CATES: Food choices for young children

By Carol A. Cates, MSN, MBA, RN

Chief Nursing Officer

Odessa Regional Medical Center

When it comes to the “Awareness Months” I generally start the month talking about that subject, especially with the things that claim far too many lives, like heart disease and stroke, or things that have big benefits like breastfeeding and avoiding falls. But this year, I decided I would end the month talking about heart disease because I am hoping you remember to think bout your heart health all year long, not just in February.

When it comes to heart disease, the statistics are a bit daunting. According to the Centers for Disease Control and Prevention (CDC) heart disease is the number one cause of death for Americans. One person dies from cardiovascular disease every 34 seconds in the US. That works out to 697,000 people every year. Cardiovascular disease accounts for 20% of all deaths. These statistics cross every gender, racial, ethnic, and socioeconomic line. The only thing that makes a difference is age, but even that is changing, and not for the better. Heart disease statistics are now being tracked in people as young as age 20. These are not congenital problems, this is coronary artery disease (CAD) which is affected somewhat by genetics, but mostly by our choices.

20.1 million adults over age 20 have coronary artery disease. 805,000 people suffer a heart attack every year, that works out to one person every 40 seconds. 1 in 5 heart attacks are silent, which means people have damage, but don’t notice the symptoms in time to get it treated. As I said earlier, this is not a problem for just the elderly. 2 in 10 deaths from coronary artery disease happen in people under age 65. In the last decade I personally have seen at least a half a dozen people in their 20’s suffer heart attacks because of coronary artery disease.

Ector County statistics are even worse. According to the CDC, our estimated heart disease death rate for all races, ethnicities, and genders is 422 deaths each year per 100,000 people. The Texas rate is 327.6 deaths each year per 100,000 people, and the national average is 319.5 deaths each year per 100,000 people. In other words, in Ector County, for every 100,000 people that live in this county, we lose 94 more than most of Texas every year to heart disease, and 103 more than most of the US.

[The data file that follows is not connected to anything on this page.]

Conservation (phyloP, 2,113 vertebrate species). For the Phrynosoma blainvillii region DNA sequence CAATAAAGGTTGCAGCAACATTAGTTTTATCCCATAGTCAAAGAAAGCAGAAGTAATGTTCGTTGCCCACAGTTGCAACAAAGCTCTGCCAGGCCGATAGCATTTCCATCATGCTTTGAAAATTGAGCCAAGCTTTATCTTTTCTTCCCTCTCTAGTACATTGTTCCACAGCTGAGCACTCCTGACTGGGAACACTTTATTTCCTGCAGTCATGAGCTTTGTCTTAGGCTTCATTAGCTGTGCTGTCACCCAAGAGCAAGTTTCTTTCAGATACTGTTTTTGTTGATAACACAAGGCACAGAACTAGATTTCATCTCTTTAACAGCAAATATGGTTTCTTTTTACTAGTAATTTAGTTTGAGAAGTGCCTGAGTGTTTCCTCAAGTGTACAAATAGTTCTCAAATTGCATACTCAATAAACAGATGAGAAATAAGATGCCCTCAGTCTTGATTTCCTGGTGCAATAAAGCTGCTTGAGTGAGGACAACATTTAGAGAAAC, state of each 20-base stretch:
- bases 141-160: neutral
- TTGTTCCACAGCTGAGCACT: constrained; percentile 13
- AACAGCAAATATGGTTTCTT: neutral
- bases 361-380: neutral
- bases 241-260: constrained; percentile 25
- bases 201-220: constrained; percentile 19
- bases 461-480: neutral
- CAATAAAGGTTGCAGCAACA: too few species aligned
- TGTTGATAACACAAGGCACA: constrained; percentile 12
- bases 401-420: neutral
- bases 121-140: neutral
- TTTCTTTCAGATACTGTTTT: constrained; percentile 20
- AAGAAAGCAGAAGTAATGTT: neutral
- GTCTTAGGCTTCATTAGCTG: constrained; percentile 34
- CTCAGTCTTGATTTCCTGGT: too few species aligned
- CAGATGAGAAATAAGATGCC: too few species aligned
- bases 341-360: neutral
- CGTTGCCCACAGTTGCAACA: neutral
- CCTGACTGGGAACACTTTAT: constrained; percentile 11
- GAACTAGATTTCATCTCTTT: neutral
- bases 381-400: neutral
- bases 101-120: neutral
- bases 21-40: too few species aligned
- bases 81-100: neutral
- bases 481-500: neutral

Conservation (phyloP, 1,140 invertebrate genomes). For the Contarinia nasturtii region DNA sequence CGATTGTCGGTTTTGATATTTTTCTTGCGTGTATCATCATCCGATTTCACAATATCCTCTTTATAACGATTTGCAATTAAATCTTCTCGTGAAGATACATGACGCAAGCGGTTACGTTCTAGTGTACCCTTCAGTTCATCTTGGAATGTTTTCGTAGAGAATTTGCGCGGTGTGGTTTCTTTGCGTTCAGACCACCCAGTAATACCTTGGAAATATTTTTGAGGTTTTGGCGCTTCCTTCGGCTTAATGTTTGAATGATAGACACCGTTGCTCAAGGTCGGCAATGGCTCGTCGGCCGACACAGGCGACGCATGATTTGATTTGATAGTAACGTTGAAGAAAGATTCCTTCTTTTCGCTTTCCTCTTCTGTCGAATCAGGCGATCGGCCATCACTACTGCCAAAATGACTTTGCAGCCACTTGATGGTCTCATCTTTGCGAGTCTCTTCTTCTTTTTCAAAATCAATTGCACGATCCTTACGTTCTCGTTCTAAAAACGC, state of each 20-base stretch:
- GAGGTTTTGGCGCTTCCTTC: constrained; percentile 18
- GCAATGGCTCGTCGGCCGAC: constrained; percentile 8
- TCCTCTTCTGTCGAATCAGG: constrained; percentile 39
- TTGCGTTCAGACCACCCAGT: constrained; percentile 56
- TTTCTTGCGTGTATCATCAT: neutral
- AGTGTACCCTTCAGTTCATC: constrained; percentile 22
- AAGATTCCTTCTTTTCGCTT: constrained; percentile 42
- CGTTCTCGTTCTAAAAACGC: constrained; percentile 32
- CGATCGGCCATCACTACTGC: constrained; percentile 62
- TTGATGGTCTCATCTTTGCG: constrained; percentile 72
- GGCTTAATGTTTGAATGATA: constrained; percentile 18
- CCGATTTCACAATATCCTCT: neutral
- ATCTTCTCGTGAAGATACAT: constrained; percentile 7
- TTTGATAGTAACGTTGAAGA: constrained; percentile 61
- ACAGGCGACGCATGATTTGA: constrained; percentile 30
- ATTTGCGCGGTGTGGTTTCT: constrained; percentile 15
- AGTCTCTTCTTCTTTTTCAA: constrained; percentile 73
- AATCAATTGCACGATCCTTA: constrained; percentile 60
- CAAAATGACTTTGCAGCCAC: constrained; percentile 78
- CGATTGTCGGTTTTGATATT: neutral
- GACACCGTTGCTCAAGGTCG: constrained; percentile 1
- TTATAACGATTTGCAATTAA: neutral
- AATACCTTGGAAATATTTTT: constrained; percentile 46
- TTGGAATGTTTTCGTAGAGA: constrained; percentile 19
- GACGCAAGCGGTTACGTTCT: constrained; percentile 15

Heart disease is somewhat about genetics, but it is mostly about choices. High blood pressure, high cholesterol, and smoking are the biggest risk factors for heart disease. Diabetes, obesity, a diet high in fats, refined sugars, and salt, physical inactivity and excessive alcohol use are also significant risk factors for heart disease. If you combine that with a family history of heart disease (the genetics part), those risk factors related to choices have an even bigger impact. If you have risk factors, speak to your primary care provider about how you can reduce your risk for heart disease. Remember even small changes in any of these areas will reduce your risk of heart disease, so don’t feel like you must do everything at once. Start with the big things, like getting your blood pressure under control. Then move onto the next risk factor. Your primary health care provider can help you decide which things to prioritize first as you work to reduce your risk.

Because I am hoping you remember, I am finishing this week with a reminder of the symptoms of a heart attack. Some people experience only one or two of these, some people experience all of them. 1) Chest pain or discomfort. Often the discomfort feels like pressure, squeezing, fulness or pain. It usually lasts for more than a few minutes, or it goes away and comes back. 2) Dizziness, light-headedness, weakness, or fainting. 3) Breaking out into a cold sweat. 4) Pain or discomfort in the jaw, neck, or back. This pain can stay in one place, or it can feel like it moves. 5) Pain or discomfort in one or both arms or shoulders, 6) Unexplained nausea or vomiting or unexplained tiredness (more common in women) and 7) shortness of breath.

If you experience these symptoms, and I cannot say this strongly enough, DO NOT get into a car and drive, DO NOT have someone else drive you. CALL 911! The biggest reason is our wonderful paramedics at Odessa Fire Rescue can start diagnosis and treatment of a heart attack when they get to you. When it comes to heart attacks, the sooner diagnosis and treatment start, the less likely you are to have life altering damage to your heart or die from a heart attack. The second reason is your safety and the safety of others. Being behind the wheel, whether is you possibly having a heart attack, or its someone you love having a heart attack, is extremely unsafe. Your mind will not be on driving. Finally, do not take symptoms lightly. If you have heart attack symptoms, call 911. Don’t put it off, don’t wait and see if it goes away. Because if its not a heart attack it’s a blip in a day. If it is a heart attack, those few minutes of acting early can make the difference not just between living and dying, but also in your quality of life.